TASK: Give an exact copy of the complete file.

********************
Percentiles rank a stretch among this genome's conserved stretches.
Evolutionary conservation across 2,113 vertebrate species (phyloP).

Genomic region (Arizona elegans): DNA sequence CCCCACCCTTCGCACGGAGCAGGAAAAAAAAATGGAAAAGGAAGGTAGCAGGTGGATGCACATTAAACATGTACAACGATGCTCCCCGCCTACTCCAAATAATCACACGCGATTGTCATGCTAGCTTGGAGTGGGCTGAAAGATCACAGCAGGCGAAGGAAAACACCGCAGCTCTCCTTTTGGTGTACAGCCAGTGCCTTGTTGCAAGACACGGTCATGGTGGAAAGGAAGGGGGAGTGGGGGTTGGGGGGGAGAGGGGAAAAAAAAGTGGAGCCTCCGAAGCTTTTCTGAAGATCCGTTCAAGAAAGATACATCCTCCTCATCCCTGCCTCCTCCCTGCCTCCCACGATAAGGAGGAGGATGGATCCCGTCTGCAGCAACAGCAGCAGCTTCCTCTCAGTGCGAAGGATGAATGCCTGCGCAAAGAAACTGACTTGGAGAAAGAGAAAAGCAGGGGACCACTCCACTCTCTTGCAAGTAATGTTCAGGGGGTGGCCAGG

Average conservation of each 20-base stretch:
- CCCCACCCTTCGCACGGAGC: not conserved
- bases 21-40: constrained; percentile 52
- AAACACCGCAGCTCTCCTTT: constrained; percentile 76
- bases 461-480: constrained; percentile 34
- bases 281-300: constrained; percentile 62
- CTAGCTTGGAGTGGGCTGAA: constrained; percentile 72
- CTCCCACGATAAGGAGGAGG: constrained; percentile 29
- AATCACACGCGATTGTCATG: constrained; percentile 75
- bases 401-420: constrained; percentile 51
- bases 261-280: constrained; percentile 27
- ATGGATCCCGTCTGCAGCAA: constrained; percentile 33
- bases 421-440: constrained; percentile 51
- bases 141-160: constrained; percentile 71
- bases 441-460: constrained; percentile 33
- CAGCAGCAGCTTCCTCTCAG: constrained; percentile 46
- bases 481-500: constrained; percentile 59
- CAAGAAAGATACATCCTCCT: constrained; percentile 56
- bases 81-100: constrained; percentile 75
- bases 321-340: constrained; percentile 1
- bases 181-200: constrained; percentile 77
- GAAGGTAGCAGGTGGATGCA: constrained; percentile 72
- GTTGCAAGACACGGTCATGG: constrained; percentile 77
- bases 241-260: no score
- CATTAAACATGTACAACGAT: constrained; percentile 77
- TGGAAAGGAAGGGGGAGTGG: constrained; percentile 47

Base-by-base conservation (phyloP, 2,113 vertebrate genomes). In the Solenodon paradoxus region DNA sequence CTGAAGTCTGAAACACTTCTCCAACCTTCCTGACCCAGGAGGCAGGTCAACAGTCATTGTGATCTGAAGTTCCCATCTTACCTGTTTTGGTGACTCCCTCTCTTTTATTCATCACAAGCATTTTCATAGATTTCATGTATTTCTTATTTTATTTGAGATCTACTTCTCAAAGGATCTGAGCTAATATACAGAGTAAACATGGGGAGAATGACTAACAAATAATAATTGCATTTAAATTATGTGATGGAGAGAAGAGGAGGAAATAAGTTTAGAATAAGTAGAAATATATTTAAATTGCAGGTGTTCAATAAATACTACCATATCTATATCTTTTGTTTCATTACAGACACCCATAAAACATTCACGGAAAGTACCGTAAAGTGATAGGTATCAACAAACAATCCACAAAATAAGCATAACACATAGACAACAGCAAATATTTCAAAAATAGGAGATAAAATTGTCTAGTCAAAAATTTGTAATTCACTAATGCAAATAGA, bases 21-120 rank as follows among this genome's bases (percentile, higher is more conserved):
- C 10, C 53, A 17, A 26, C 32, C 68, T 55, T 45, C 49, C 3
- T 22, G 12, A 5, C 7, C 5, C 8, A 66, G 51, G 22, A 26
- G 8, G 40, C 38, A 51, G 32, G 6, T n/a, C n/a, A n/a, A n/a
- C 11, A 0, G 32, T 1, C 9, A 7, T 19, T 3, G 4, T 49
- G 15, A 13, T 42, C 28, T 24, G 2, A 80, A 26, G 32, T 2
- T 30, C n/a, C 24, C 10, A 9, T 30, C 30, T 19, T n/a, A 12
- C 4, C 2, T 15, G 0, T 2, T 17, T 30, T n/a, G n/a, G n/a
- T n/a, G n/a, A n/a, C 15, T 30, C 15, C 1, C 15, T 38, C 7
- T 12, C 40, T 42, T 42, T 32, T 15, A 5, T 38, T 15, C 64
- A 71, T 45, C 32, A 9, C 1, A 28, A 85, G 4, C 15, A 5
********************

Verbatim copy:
Percentiles rank a stretch among this genome's conserved stretches.
Evolutionary conservation across 2,113 vertebrate species (phyloP).

Genomic region (Arizona elegans): DNA sequence CCCCACCCTTCGCACGGAGCAGGAAAAAAAAATGGAAAAGGAAGGTAGCAGGTGGATGCACATTAAACATGTACAACGATGCTCCCCGCCTACTCCAAATAATCACACGCGATTGTCATGCTAGCTTGGAGTGGGCTGAAAGATCACAGCAGGCGAAGGAAAACACCGCAGCTCTCCTTTTGGTGTACAGCCAGTGCCTTGTTGCAAGACACGGTCATGGTGGAAAGGAAGGGGGAGTGGGGGTTGGGGGGGAGAGGGGAAAAAAAAGTGGAGCCTCCGAAGCTTTTCTGAAGATCCGTTCAAGAAAGATACATCCTCCTCATCCCTGCCTCCTCCCTGCCTCCCACGATAAGGAGGAGGATGGATCCCGTCTGCAGCAACAGCAGCAGCTTCCTCTCAGTGCGAAGGATGAATGCCTGCGCAAAGAAACTGACTTGGAGAAAGAGAAAAGCAGGGGACCACTCCACTCTCTTGCAAGTAATGTTCAGGGGGTGGCCAGG

Average conservation of each 20-base stretch:
- CCCCACCCTTCGCACGGAGC: not conserved
- bases 21-40: constrained; percentile 52
- AAACACCGCAGCTCTCCTTT: constrained; percentile 76
- bases 461-480: constrained; percentile 34
- bases 281-300: constrained; percentile 62
- CTAGCTTGGAGTGGGCTGAA: constrained; percentile 72
- CTCCCACGATAAGGAGGAGG: constrained; percentile 29
- AATCACACGCGATTGTCATG: constrained; percentile 75
- bases 401-420: constrained; percentile 51
- bases 261-280: constrained; percentile 27
- ATGGATCCCGTCTGCAGCAA: constrained; percentile 33
- bases 421-440: constrained; percentile 51
- bases 141-160: constrained; percentile 71
- bases 441-460: constrained; percentile 33
- CAGCAGCAGCTTCCTCTCAG: constrained; percentile 46
- bases 481-500: constrained; percentile 59
- CAAGAAAGATACATCCTCCT: constrained; percentile 56
- bases 81-100: constrained; percentile 75
- bases 321-340: constrained; percentile 1
- bases 181-200: constrained; percentile 77
- GAAGGTAGCAGGTGGATGCA: constrained; percentile 72
- GTTGCAAGACACGGTCATGG: constrained; percentile 77
- bases 241-260: no score
- CATTAAACATGTACAACGAT: constrained; percentile 77
- TGGAAAGGAAGGGGGAGTGG: constrained; percentile 47

Base-by-base conservation (phyloP, 2,113 vertebrate genomes). In the Solenodon paradoxus region DNA sequence CTGAAGTCTGAAACACTTCTCCAACCTTCCTGACCCAGGAGGCAGGTCAACAGTCATTGTGATCTGAAGTTCCCATCTTACCTGTTTTGGTGACTCCCTCTCTTTTATTCATCACAAGCATTTTCATAGATTTCATGTATTTCTTATTTTATTTGAGATCTACTTCTCAAAGGATCTGAGCTAATATACAGAGTAAACATGGGGAGAATGACTAACAAATAATAATTGCATTTAAATTATGTGATGGAGAGAAGAGGAGGAAATAAGTTTAGAATAAGTAGAAATATATTTAAATTGCAGGTGTTCAATAAATACTACCATATCTATATCTTTTGTTTCATTACAGACACCCATAAAACATTCACGGAAAGTACCGTAAAGTGATAGGTATCAACAAACAATCCACAAAATAAGCATAACACATAGACAACAGCAAATATTTCAAAAATAGGAGATAAAATTGTCTAGTCAAAAATTTGTAATTCACTAATGCAAATAGA, bases 21-120 rank as follows among this genome's bases (percentile, higher is more conserved):
- C 10, C 53, A 17, A 26, C 32, C 68, T 55, T 45, C 49, C 3
- T 22, G 12, A 5, C 7, C 5, C 8, A 66, G 51, G 22, A 26
- G 8, G 40, C 38, A 51, G 32, G 6, T n/a, C n/a, A n/a, A n/a
- C 11, A 0, G 32, T 1, C 9, A 7, T 19, T 3, G 4, T 49
- G 15, A 13, T 42, C 28, T 24, G 2, A 80, A 26, G 32, T 2
- T 30, C n/a, C 24, C 10, A 9, T 30, C 30, T 19, T n/a, A 12
- C 4, C 2, T 15, G 0, T 2, T 17, T 30, T n/a, G n/a, G n/a
- T n/a, G n/a, A n/a, C 15, T 30, C 15, C 1, C 15, T 38, C 7
- T 12, C 40, T 42, T 42, T 32, T 15, A 5, T 38, T 15, C 64
- A 71, T 45, C 32, A 9, C 1, A 28, A 85, G 4, C 15, A 5